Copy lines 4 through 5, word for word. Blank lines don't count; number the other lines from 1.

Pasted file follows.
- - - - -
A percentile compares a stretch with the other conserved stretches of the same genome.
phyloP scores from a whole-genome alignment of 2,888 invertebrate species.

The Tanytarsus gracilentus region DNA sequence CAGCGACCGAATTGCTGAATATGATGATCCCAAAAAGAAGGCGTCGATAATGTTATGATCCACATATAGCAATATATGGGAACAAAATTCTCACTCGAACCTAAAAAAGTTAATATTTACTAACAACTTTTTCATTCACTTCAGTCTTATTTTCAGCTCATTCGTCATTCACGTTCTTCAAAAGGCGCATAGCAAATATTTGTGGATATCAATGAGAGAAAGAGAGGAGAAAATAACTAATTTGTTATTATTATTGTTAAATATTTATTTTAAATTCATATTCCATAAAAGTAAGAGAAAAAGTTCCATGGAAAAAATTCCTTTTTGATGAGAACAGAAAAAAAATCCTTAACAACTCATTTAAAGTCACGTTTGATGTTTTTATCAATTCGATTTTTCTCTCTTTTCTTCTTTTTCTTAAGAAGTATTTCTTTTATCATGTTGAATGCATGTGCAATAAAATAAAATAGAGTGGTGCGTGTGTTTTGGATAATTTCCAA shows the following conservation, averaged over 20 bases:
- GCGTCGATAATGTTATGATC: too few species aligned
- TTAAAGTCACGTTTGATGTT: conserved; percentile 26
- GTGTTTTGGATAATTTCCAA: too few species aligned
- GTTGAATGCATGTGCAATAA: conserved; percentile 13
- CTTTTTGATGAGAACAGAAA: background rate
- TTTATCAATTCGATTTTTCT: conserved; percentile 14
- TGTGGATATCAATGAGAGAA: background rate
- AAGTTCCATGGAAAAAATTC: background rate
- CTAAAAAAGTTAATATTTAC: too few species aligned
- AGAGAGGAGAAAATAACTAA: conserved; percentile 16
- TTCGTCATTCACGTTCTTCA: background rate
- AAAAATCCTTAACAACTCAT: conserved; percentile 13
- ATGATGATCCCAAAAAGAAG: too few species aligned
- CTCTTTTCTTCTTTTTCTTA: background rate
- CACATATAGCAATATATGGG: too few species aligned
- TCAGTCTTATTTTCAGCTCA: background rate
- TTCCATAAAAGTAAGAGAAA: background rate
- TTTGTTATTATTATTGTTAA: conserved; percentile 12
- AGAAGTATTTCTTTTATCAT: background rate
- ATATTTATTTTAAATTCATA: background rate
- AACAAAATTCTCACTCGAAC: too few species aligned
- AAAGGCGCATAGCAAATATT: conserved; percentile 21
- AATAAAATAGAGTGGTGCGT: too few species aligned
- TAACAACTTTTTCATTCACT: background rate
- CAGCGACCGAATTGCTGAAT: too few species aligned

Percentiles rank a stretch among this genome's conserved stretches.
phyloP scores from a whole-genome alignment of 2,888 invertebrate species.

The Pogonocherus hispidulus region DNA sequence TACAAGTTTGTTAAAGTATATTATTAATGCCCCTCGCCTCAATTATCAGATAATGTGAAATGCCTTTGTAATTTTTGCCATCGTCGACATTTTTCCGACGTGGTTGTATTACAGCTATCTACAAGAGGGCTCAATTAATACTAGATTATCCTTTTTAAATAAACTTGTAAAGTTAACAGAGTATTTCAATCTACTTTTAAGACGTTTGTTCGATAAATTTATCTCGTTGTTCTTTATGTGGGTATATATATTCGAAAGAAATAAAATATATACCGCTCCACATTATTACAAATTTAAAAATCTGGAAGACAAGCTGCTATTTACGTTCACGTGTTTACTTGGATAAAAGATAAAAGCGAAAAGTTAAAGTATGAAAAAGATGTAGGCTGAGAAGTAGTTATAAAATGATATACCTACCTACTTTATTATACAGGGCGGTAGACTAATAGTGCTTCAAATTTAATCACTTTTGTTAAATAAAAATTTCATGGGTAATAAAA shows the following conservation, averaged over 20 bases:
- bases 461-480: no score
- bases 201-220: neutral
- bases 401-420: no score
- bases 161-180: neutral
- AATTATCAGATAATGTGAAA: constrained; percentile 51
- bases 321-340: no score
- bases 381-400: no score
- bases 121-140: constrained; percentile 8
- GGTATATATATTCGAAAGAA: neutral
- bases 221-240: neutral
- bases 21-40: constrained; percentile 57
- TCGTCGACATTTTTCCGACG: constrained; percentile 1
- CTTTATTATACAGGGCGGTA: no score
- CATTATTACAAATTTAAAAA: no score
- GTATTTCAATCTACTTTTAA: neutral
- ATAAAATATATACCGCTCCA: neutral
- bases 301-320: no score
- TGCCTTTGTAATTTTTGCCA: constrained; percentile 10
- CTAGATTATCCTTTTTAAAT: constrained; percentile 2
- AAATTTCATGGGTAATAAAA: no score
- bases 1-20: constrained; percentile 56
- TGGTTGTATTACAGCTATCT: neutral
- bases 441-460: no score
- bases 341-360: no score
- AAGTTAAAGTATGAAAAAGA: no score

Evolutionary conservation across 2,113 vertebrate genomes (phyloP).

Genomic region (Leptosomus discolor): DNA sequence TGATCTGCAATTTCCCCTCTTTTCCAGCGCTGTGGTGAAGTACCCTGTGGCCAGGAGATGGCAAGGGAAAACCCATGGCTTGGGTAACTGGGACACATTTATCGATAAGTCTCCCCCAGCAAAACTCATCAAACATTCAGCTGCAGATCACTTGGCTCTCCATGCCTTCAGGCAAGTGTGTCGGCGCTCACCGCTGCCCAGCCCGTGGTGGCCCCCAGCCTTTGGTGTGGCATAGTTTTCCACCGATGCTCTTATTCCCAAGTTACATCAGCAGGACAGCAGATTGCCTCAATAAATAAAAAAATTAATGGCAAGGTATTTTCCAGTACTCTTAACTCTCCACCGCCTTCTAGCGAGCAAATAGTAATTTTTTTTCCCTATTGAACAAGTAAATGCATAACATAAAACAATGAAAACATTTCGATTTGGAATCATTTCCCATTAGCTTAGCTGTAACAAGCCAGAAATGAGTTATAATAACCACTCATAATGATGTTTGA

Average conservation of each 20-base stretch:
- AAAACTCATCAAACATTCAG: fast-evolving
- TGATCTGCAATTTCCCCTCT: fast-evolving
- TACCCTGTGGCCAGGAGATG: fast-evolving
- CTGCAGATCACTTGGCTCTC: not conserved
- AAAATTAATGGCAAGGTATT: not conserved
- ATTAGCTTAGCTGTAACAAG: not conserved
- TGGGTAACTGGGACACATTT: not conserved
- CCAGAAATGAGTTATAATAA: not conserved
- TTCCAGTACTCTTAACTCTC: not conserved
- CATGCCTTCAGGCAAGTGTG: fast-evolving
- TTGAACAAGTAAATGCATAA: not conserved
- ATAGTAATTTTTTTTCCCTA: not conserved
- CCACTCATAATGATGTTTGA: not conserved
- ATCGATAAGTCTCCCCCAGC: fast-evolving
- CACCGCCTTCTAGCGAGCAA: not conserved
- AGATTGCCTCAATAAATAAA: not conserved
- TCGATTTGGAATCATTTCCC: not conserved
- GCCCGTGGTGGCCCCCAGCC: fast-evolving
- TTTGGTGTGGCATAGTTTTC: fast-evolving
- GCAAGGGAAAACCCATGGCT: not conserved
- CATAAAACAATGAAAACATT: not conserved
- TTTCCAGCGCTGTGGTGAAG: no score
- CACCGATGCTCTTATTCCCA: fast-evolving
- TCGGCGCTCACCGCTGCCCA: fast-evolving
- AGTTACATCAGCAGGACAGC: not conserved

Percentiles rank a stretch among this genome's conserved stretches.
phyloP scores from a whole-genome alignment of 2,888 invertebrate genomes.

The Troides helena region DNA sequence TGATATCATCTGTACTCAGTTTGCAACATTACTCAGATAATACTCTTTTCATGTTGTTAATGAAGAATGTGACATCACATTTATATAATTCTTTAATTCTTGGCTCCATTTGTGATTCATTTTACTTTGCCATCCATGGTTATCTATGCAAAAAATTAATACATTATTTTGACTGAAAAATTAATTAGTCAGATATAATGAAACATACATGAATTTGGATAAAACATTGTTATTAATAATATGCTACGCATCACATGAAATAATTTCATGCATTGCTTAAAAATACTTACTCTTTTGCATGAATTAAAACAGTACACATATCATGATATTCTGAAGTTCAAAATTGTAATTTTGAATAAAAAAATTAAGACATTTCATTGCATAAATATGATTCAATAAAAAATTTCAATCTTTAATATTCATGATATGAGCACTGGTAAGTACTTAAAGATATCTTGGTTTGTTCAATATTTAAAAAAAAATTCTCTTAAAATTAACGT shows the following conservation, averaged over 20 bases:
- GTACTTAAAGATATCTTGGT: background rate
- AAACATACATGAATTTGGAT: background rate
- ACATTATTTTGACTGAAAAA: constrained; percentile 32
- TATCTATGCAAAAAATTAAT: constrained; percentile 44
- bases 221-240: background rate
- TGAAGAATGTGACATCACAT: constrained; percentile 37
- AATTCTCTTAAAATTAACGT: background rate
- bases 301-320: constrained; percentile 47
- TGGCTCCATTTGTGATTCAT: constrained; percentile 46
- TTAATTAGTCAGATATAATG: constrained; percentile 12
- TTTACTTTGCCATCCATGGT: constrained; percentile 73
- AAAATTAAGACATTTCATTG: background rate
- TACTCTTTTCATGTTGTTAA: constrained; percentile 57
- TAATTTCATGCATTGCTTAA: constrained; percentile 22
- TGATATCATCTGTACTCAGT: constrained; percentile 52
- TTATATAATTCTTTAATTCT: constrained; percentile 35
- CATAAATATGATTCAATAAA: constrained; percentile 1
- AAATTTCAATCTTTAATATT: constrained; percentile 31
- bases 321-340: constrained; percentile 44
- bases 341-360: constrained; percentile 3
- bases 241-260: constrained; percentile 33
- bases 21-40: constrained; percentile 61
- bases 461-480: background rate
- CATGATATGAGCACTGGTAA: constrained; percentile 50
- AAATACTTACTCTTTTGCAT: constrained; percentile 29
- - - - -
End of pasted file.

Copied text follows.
- GCGTCGATAATGTTATGATC: too few species aligned
- TTAAAGTCACGTTTGATGTT: conserved; percentile 26